These are straightforward examples, however; what’s less straightforward is when your utility consumption spikes and creates a budget overage in the absence of a clear-cut scenario like the ones mentioned above, and now you have to explain why. In these situations, you’ll probably turn to your engineering team for more insights, but if your building isn’t enabled with the proper technology, you might wind up hearing one of the oldest rationales for variable utilities in the book: “it must be the weather.” While weather can indeed be the reason for utility-related variance, it can just as often not be the reason – even if it’s the reason provided.

This can be frustrating for all parties. If onsite teams are unable to provide more context when claiming weather as the cause for variance, they will typically wind up in tough conversations with their asset managers, who ultimately want to know if there are issues with the building that need attention and whether there will be further implications for the budget down the road.

This is where the right technology can make a big difference.

How can technology help?

At this point, it should be clear that budget variance is an unavoidable part of managing a property. The best way to address it is to ensure that you have access to as much information as possible, so that you can hone in on the root cause for the variance, diagnose potential issues with your building, keep all stakeholders informed, and plan for the future with greater accuracy.

Best-in-class utility budget management tools are designed to help with this by shedding light on that large, volatile, often mysterious but ultimately controllable line item in your operating budget: utilities. These solutions centralize your utility data, automatically document unusual occurrences, and correlate them with your budget. They will also help you determine if weather was truly a factor that contributed to variance, and will show consumption and spend in the context of occupancy. In months with budget variance, these features can help you quickly and accurately identify the cause and report up the chain.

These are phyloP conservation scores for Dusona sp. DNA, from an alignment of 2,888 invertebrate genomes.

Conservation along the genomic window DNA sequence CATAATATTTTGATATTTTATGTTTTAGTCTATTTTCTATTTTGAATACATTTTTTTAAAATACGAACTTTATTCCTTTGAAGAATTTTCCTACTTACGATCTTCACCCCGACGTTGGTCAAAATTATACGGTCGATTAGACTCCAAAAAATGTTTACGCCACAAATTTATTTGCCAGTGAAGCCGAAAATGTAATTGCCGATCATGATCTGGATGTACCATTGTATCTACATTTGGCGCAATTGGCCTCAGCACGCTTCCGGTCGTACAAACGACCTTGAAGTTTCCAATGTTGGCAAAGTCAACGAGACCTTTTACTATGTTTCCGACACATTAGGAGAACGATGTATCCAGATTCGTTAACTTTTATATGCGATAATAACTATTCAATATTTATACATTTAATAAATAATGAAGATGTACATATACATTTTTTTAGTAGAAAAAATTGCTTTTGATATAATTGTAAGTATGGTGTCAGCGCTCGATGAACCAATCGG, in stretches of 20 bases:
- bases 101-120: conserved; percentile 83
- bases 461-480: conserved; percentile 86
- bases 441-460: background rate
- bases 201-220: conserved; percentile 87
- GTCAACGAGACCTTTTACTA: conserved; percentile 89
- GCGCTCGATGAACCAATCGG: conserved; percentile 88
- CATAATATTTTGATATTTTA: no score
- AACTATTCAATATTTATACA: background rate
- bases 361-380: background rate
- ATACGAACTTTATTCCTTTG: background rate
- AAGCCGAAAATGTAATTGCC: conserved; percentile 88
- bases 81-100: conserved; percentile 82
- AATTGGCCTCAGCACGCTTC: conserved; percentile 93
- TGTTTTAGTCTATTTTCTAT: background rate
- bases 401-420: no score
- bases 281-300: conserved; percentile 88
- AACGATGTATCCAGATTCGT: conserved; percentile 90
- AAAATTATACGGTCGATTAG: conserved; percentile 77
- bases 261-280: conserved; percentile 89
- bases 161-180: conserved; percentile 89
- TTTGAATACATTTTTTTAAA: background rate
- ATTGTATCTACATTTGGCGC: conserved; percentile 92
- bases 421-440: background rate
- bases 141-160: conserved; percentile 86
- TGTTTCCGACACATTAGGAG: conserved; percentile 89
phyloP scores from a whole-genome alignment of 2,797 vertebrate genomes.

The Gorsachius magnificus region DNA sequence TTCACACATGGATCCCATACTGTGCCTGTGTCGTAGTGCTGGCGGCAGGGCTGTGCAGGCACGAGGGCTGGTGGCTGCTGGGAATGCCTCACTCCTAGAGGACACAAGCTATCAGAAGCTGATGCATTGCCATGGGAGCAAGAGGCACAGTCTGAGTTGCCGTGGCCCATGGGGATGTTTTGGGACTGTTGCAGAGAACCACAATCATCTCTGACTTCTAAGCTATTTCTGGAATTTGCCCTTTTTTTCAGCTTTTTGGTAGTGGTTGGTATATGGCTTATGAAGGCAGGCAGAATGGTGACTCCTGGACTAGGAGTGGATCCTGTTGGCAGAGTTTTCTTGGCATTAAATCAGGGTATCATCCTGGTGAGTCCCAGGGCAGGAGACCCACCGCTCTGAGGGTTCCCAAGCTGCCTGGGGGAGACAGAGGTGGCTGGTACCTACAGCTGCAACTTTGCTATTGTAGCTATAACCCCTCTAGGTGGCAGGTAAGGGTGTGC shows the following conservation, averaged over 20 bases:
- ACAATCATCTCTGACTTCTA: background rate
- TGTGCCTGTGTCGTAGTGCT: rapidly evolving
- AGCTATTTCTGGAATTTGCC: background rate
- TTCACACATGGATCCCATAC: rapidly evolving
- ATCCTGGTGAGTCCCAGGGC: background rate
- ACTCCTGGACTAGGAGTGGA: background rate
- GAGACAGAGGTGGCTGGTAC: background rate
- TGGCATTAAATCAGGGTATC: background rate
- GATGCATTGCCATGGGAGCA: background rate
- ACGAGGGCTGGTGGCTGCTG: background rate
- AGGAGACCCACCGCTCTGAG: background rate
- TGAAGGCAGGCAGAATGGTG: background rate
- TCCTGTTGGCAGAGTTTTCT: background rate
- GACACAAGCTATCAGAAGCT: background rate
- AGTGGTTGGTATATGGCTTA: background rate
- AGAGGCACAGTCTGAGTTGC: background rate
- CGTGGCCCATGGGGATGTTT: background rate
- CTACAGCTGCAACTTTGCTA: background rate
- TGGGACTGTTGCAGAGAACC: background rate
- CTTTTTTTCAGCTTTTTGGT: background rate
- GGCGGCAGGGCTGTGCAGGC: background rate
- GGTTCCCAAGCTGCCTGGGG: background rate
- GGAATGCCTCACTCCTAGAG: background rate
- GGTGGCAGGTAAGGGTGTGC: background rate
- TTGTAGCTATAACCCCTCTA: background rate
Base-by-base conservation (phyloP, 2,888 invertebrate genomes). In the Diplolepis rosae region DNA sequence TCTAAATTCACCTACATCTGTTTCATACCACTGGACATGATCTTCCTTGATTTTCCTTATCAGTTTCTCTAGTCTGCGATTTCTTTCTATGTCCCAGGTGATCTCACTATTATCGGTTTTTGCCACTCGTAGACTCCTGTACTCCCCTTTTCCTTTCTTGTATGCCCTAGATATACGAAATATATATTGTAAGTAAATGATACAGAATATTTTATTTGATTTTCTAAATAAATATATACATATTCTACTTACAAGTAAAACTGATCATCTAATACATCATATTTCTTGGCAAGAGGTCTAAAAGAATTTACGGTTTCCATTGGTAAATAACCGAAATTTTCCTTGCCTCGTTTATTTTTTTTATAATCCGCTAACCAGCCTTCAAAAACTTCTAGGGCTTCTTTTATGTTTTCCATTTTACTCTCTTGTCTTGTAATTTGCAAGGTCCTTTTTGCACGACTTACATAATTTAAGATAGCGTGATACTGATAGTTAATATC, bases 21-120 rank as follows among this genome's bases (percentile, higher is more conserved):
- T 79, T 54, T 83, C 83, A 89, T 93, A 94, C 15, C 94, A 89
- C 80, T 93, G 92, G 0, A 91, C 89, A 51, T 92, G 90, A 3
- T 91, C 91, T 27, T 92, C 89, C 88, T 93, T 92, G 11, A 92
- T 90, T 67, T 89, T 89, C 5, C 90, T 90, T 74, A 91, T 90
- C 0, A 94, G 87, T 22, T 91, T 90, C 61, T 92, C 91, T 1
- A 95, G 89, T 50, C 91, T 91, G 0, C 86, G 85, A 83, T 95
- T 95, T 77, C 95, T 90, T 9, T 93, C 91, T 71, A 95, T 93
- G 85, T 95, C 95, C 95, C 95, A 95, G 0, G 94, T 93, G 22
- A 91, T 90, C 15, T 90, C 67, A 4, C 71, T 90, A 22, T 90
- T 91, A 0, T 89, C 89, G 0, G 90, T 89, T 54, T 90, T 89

These solutions can also help with accruals and forecasting. You won’t have to run time-consuming calculations to get consumption and spend to match up with budget periods; that information will be readily available whenever you need it. And perhaps best of all, you won’t have to guess when sending monthly forecasts to asset management, or rely on data from the same period last year: the most advanced solutions will use machine learning to predict your building’s future utility usage, automatically generating projections for consumption and spend that you can incorporate into your forecasts.

In the long run, the level of transparency this technology affords will lead to greater team accountability and better practices for your organization.

Here’s an example of the kind of detailed variance statements you can provide to your stakeholders when you have a tool that gives you the complete picture of conditions in your building:

June 2019 Variance: Aquicore caught an overtime HVAC request
6% over budget in June because a tenant requested an overtime HVAC run. Due to the age of the building automation system, it was unable to revert back to its original settings. The engineering team caught this mistake and was able to correct it with support from the BMS contractor within 2 business days. Forecasted savings: $372.80. Suggested action: review and reevaluate BMS upgrade.

Sample questions to ask when you encounter variance

If building staff and payroll, taxes, and building infrastructure all remained constant, but spend still deviated from budget because of a spike in utility consumption, here are some sample questions you can ask to help identify the cause with your engineering team:

  • Were there any anomalies on my building’s energy curve that might suggest a potential issue?
  • Did a tenant make an overtime HVAC request?
  • Did my building incur peak demand charges?
  • Were there any heating or cooling degree days? If so, how many?
  • Did occupancy as a percentage decrease or increase?
  • Is our BMS configuration correct?

Conclusion

Knowledge is power – especially when it comes to variance. It can be tricky to diagnose variance, but when you’re armed with the right information, variance becomes less of a headache and more of a growth opportunity for you and your team. With the proper tools, a strategic mindset, and enough information about the conditions in your building, you will be well on your way to avoiding those tricky conversations and navigating budget variance like a pro.